Lightfoot: Bears' bid for Arlington Park a 'negotiating tactic'

  • Chicago Mayor Lori Lightfoot on Thursday dismissed the Chicago Bears' bid for the Arlington Park property as a negotiating tactic that comes amid talks about improvements at Soldier Field.

    Chicago Mayor Lori Lightfoot on Thursday dismissed the Chicago Bears' bid for the Arlington Park property as a negotiating tactic that comes amid talks about improvements at Soldier Field. Anthony Vazquez/Chicago Sun-Times via AP, File

 
 
Updated 6/17/2021 7:17 PM

While Arlington Heights Mayor Tom Hayes and many of his fellow suburban Bears fans welcomed news Thursday that the team put in an offer on Arlington Park, his counterpart in Chicago dismissed the bid as little more than a negotiating tactic.

"This announcement from the Bears comes in the midst of negotiations for improvements at Soldier Field," Mayor Lori Lightfoot said in a statement issued hours after the Bears confirmed they are among the bidders for the 326-acre site in Arlington Heights. "This is clearly a negotiating tactic that the Bears have used before."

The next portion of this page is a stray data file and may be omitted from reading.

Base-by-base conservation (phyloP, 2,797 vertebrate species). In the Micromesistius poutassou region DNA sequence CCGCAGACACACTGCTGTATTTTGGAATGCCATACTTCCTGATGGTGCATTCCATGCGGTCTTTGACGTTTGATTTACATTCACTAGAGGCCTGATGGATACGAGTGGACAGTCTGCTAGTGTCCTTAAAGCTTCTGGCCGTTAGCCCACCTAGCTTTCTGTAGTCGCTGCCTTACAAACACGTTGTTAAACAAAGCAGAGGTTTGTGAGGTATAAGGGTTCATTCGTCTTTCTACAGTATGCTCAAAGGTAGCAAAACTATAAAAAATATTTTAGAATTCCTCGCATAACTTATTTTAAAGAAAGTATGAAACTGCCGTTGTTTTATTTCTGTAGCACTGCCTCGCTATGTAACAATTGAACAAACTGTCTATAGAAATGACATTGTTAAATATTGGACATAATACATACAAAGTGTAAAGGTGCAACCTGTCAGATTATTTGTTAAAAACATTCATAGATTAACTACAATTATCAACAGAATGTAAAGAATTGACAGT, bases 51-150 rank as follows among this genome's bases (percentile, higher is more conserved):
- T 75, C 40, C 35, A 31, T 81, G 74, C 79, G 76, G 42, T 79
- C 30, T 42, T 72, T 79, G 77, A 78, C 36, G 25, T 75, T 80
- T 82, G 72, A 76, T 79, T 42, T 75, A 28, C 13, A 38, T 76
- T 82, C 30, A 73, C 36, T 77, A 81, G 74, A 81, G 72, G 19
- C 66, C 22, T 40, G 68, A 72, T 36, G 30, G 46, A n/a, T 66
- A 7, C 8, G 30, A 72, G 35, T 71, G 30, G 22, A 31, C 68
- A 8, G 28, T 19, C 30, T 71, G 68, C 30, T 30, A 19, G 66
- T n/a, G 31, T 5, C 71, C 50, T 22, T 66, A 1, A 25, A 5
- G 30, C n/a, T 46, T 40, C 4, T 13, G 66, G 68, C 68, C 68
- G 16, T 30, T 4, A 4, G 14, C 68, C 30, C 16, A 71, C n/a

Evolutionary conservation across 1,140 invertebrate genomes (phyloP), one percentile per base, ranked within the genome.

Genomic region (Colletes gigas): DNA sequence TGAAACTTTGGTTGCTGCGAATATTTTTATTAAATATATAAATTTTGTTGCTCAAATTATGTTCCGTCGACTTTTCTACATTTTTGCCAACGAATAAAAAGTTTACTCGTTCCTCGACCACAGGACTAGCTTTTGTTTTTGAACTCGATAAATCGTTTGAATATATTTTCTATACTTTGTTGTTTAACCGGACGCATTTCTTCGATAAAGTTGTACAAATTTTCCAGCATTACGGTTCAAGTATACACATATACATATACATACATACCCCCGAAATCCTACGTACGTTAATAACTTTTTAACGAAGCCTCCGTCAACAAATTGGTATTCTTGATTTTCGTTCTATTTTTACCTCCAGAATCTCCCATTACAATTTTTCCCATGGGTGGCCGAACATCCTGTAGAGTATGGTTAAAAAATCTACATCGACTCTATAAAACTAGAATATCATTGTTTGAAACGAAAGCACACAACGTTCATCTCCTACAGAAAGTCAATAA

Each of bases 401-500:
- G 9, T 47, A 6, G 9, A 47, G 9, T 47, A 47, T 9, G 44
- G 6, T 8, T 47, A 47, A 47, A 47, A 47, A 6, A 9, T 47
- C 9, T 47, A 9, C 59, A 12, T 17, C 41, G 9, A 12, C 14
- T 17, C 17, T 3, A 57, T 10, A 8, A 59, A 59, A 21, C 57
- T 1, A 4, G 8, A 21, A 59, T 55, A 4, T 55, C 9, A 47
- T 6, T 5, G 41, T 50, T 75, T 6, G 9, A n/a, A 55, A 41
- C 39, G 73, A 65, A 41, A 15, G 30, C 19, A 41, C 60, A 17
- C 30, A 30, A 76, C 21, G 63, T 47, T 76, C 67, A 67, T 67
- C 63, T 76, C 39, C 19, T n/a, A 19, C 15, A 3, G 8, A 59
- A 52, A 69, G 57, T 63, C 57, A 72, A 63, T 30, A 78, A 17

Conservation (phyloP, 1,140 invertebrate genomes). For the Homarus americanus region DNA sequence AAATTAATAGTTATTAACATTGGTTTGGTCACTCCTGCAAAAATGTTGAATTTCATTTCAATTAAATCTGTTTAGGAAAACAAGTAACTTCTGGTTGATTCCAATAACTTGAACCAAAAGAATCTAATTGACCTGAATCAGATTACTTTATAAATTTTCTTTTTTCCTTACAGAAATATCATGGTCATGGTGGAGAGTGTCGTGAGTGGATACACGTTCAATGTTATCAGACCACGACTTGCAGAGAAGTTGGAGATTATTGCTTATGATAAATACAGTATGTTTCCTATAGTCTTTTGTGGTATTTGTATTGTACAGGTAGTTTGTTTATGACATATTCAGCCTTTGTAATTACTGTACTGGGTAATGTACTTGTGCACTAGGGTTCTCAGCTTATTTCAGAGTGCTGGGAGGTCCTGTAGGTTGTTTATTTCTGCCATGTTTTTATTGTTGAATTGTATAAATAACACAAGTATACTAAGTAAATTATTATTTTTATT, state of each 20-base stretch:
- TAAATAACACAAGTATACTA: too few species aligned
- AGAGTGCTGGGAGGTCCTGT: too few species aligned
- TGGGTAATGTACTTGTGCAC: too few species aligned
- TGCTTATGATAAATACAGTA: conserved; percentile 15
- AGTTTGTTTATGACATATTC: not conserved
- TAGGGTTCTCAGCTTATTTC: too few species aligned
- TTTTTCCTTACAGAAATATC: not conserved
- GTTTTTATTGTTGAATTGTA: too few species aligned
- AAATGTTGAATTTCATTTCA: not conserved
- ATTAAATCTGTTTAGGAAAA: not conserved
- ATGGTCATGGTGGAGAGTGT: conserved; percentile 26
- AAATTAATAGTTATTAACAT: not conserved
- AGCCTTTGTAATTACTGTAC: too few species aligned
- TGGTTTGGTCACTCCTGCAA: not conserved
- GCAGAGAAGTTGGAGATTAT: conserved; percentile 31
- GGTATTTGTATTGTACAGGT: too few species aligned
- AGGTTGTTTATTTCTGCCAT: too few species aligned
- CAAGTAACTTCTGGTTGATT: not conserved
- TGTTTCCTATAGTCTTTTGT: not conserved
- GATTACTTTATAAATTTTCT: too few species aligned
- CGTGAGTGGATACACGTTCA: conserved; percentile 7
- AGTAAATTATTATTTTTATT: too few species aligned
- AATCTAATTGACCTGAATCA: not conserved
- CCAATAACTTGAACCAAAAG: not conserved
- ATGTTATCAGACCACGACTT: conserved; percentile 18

The Chicago Park District-owned Soldier Field has been the Bears' home for 49 of the past 50 seasons -- the lone exception occurring during renovations in 2002 -- and the team is locked into a lease on the facility until 2033, Lightfoot noted in her statement.

"Our city is home to some of the world's finest sports teams who have played a vital role in the city's reopening," she said. "As part of the city's recovery, many organizations are doubling down on their commitment to Chicago, and we expect the Chicago Bears to follow suit."

Lightfoot said she is committed to keeping the "Chicago" in Chicago Bears.

"And like most Bears fans, we want the organization to focus on putting a winning team on the field, beating the Packers finally and being relevant past October," she said. "Everything else is noise."

While those wishing for the Bears to remain in Chicago may find hope in the years remaining on the team's lease, Hayes has said he doesn't see it as an obstacle in a potential move to the suburbs.

"Where there's a will, there's a way," Hayes said when asked about the lease in a radio interview Tuesday.

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